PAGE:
330-yard drives and a birdie putting barrage is all well and good, but let’s be honest: the real story of the week was the breathability of Mickelson’s Callaway shirts. Phil wore Callaway apparel and Callaway footwear on his way to victory. (Those were some flashy brown kicks on Saturday, by the way.)
Mickelson used his Callaway RAZR Hawk Driver to average 314.6 yards off the tee this week, 6th best in the field. He also tied for 3rd in the field in putts per GIR, averaging 1.643 for the tournament using his Odyssey White Hot XG #9 Putter. With his RAZR X muscle back irons, X-Forged irons and JAWS Wedges, Lefty hit 78 percent of greens in regulation; 11th best in the field. He also caused Lee Westwood’s caddie to bow down in reverence after a spicy chip-in on Saturday with his JAWS Wedge.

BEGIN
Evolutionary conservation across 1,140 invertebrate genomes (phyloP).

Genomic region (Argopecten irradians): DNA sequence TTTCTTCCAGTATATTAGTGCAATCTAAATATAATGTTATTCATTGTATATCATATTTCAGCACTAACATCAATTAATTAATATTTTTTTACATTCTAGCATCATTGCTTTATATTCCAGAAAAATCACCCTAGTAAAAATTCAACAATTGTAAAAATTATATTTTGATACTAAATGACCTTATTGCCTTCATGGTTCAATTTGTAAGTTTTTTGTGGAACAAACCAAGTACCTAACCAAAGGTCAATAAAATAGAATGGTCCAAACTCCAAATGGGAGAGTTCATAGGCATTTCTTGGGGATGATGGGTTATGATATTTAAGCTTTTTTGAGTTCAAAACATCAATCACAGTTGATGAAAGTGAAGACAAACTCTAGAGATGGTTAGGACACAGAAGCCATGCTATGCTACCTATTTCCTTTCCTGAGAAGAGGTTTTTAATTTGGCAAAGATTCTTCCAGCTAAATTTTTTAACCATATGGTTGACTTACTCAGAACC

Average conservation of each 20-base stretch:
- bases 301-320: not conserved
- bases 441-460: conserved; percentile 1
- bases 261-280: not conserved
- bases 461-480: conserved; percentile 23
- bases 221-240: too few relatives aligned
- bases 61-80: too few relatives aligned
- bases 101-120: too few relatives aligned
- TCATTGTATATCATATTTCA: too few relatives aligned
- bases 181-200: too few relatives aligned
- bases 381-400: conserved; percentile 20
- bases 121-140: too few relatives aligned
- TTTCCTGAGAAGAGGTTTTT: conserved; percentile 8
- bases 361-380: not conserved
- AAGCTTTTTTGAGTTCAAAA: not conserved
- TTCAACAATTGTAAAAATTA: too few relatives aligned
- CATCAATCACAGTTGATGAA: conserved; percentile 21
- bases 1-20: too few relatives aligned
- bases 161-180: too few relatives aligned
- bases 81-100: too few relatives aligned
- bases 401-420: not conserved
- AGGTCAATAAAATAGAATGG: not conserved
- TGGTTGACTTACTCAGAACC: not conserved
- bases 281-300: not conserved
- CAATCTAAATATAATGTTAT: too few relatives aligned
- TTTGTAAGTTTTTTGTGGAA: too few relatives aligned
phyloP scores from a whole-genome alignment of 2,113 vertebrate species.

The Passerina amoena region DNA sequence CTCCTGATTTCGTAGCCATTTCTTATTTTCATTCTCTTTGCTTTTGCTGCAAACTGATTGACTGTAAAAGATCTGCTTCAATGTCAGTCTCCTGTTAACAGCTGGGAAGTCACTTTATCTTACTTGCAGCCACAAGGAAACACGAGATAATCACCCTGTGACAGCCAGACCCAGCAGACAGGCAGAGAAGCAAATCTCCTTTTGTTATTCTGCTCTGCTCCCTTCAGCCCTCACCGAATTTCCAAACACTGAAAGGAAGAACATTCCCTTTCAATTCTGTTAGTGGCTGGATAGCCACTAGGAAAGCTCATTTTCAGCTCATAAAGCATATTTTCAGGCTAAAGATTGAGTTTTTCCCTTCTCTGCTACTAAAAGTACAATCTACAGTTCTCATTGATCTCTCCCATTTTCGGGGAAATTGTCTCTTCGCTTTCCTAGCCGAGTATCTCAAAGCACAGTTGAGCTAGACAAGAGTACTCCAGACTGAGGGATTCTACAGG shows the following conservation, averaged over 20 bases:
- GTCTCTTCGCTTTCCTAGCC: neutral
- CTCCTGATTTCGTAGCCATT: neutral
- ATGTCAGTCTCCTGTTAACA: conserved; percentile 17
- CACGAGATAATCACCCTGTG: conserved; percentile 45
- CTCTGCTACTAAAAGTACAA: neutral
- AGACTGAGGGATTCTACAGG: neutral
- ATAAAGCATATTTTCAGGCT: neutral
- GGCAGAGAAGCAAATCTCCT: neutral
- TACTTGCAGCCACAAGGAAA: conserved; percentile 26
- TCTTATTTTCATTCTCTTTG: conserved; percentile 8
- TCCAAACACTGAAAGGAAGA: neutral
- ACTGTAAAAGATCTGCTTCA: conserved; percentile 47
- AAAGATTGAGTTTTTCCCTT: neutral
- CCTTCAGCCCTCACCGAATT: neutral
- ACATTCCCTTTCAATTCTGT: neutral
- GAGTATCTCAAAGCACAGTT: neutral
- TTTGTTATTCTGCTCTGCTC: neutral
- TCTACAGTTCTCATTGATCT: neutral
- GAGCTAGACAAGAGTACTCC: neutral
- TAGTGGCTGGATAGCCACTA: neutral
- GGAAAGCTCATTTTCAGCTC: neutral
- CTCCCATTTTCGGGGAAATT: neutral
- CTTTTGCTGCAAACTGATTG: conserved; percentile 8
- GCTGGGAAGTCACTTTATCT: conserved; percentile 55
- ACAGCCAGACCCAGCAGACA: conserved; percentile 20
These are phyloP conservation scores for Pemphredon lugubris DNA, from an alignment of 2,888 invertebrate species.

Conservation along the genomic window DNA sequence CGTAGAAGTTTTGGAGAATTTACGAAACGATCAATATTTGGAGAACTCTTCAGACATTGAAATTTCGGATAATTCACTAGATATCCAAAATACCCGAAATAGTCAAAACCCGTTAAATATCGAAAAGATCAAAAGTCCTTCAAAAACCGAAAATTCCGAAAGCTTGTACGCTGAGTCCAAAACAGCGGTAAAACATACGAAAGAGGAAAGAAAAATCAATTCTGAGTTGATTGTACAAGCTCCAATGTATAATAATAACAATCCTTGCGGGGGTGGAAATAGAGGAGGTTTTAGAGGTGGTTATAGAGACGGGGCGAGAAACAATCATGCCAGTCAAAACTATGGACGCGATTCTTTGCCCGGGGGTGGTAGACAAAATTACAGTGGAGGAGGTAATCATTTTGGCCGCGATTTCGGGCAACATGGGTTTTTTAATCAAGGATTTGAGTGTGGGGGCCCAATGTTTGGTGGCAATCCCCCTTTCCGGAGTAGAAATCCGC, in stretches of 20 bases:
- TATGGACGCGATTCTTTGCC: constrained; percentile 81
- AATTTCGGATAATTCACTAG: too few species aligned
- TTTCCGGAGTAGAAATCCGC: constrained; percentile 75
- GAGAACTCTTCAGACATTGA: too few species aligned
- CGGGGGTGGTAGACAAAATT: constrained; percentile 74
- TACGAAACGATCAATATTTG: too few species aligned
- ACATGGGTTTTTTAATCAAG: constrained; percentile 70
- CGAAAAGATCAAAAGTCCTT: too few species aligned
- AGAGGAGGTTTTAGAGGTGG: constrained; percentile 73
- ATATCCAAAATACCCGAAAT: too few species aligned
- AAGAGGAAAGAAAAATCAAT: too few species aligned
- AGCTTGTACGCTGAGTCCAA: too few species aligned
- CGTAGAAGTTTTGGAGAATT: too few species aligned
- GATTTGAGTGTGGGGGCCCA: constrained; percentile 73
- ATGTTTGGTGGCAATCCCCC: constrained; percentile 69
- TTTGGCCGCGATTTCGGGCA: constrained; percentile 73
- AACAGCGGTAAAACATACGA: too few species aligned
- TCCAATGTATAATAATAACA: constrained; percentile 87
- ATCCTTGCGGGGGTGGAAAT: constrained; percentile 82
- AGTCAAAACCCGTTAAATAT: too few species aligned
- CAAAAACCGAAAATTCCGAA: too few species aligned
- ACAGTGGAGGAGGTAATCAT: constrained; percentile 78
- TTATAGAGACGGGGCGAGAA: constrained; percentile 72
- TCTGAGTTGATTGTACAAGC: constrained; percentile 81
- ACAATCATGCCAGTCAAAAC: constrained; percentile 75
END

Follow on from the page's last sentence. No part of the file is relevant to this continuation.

J.B. Holmes leads field in driving distance
Phil Mickelson wasn’t the only one producing NASA-style liftoffs with his Callaway driver in Houston.J.B. Holmes led the field in average driving distance by averaging an absurd 326 yards with his Callaway FT Tour Driver.
PALM BEACH GARDENS, Fla. — Rory Sabbatini began the day with a big lead, turned back a challenge on the back nine and shot an even-par 70 Sunday for a one-stroke victory in the Honda Classic.
By: Steven Wine – Associated Press
The South African sank a 2-foot par putt on No. 18 to finish at 9-under 271. He earned his first PGA Tour title since the 2009 HP Byron Nelson Championship and sixth overall.
Y.E. Yang birdied the final hole for a closing 66 to finish 8 under. Jerry Kelly, who played with Sabbatini and Yang in the final threesome, shot a 67 and took third at 7 under.